CV manifestations and diagnosis
In addition to an increased prevalence of atherosclerotic CAD, cardiac manifestations in RA include pericarditis, myocarditis, atrioventricular block, valvular regurgitation, embolic events, and rheumatoid nodules. The clinical manifestations of symptomatic CAD are similar to those in patients who do not have RA. However, patients with RA are more likely to have clinically silent CAD and are less likely to report chest pain during an acute coronary event.
A history of anginal equivalent symptoms, such as dyspnea on exertion, should be sought from these patients. In addition, patients who have chest wall pain on clinical examination may have coexistent underlying cardiac ischemia; therefore, the threshold for excluding CAD should be low.
Other causes of nonischemic chest pain also may be seen in patients with RA. They include the following:
•Sternoclavicular joint arthritis. Localized tenderness of the sternoclavicular joint may be evident. The diagnosis usually is not difficult once it is considered and tenderness is elicited on examination.
•Pericarditis. Up to 30% of patients with RA have pericarditis on autopsy; echocardiographic studies suggest that the rate may be as high as 50%.20,21 Only 2% to 4% of patients have symptoms, and fewer than 0.5% experience hemodynamic compromise. The major clinical manifestations of acute pericarditis are chest pain, pericardial friction rub, and the classic ECG changes. With the availability of modern treatment paradigms, however, extra-articular manifestations of RA, such as pleuritis and pericarditis, are much less common than they used to be.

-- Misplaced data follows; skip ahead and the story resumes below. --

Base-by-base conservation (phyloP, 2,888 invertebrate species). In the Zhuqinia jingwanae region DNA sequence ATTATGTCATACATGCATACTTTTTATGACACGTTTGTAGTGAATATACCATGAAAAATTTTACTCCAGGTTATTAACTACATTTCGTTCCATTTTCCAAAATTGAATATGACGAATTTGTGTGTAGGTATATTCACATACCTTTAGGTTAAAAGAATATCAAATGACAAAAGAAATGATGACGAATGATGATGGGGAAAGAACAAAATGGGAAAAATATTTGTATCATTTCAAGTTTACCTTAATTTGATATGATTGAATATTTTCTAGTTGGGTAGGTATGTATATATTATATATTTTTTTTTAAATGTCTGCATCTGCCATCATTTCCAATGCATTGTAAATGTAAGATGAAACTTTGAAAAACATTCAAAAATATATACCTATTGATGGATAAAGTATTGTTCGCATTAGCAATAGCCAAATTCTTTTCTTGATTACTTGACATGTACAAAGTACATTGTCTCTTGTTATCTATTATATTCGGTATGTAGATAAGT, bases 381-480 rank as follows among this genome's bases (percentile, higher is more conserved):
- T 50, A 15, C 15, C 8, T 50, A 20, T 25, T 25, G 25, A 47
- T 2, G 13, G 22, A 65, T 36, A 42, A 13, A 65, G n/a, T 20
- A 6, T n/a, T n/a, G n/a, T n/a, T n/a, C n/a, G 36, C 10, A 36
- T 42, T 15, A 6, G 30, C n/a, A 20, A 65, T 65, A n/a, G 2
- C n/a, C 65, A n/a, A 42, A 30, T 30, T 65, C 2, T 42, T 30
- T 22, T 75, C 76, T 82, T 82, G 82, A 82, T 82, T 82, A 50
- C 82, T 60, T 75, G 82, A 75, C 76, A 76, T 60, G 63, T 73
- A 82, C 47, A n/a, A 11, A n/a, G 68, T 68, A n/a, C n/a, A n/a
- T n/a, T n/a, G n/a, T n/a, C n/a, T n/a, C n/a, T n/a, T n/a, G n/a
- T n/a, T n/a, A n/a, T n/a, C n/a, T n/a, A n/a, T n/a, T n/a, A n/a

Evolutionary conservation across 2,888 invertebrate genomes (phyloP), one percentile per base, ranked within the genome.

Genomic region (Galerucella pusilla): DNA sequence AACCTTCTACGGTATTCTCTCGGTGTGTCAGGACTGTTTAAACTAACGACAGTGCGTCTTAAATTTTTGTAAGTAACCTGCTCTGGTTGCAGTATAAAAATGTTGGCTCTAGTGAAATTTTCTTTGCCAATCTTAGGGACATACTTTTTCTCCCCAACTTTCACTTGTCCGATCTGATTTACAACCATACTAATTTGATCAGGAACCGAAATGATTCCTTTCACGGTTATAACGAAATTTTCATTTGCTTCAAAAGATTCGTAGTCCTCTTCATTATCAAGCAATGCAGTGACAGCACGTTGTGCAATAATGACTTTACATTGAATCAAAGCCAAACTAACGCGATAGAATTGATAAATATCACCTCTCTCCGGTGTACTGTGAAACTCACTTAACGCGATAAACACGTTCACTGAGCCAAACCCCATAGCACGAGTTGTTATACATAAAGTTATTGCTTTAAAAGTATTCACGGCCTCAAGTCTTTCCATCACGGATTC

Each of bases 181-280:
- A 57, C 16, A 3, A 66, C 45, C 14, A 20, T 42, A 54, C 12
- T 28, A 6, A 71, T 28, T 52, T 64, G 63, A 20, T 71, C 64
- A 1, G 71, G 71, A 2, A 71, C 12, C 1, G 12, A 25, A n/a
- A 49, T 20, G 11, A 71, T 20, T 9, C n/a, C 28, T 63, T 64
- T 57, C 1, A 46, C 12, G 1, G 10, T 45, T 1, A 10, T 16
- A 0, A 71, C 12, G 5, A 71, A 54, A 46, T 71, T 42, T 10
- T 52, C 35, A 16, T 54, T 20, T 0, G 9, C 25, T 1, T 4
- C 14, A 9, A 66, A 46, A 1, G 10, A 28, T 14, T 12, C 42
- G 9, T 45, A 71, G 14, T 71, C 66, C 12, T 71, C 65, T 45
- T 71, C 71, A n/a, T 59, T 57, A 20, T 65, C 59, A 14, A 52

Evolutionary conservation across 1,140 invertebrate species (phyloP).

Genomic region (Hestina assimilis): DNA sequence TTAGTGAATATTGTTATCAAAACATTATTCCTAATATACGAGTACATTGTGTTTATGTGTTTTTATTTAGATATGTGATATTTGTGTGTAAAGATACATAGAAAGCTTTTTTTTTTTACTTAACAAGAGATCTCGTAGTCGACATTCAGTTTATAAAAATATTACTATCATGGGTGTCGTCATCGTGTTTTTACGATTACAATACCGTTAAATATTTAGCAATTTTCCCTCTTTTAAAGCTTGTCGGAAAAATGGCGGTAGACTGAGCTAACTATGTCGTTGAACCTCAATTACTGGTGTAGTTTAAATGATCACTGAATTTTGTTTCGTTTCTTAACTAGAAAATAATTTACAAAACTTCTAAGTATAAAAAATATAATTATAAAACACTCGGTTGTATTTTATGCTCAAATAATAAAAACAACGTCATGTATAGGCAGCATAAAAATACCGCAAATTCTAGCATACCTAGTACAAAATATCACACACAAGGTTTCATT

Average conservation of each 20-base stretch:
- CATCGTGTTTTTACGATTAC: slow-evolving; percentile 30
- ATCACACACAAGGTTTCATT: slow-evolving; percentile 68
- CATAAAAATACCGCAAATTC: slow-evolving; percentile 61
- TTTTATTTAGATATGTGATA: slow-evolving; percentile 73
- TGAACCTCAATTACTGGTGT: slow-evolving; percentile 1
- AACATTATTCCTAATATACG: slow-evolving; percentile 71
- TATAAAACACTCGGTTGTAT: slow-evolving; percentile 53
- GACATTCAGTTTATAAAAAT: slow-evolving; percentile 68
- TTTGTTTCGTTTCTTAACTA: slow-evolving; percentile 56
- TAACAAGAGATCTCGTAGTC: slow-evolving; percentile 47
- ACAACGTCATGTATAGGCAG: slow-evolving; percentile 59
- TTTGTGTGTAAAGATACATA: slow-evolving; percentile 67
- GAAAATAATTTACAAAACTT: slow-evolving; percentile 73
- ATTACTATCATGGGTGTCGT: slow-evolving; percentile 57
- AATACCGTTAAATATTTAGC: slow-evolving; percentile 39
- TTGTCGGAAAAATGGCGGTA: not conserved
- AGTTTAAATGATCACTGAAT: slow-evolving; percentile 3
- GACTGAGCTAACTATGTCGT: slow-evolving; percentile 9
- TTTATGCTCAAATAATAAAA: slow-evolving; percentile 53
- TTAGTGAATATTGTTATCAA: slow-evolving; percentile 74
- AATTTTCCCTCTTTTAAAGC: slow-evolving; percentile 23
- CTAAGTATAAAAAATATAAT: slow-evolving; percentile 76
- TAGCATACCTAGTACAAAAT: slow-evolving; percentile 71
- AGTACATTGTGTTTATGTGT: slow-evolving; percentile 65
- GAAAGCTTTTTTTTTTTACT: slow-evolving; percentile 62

•Pulmonary hypertension. This is a rare complication of interstitial lung disease in patients with RA. Manifestations may include exertional chest pain indistinguishable from angina pectoris. However, pulmonary artery dilatation on plain chest radiography or echocardiographic findings may help establish the diagnosis.
•Herpes zoster. Patients with RA who are receiving immunosuppressive drugs are at increased risk for herpes zoster. Diagnosis may be difficult before the appearance of the typical painful, unilateral vesicular rash in a dermatomal distribution.
•Aortitis. This is another rare complication of RA that may be accompanied by rheumatoid vasculitis in other vessels. Associated coronary vasculitis can cause MI. Aortic dissection or rupture also may occur. Imaging studies can confirm the diagnosis.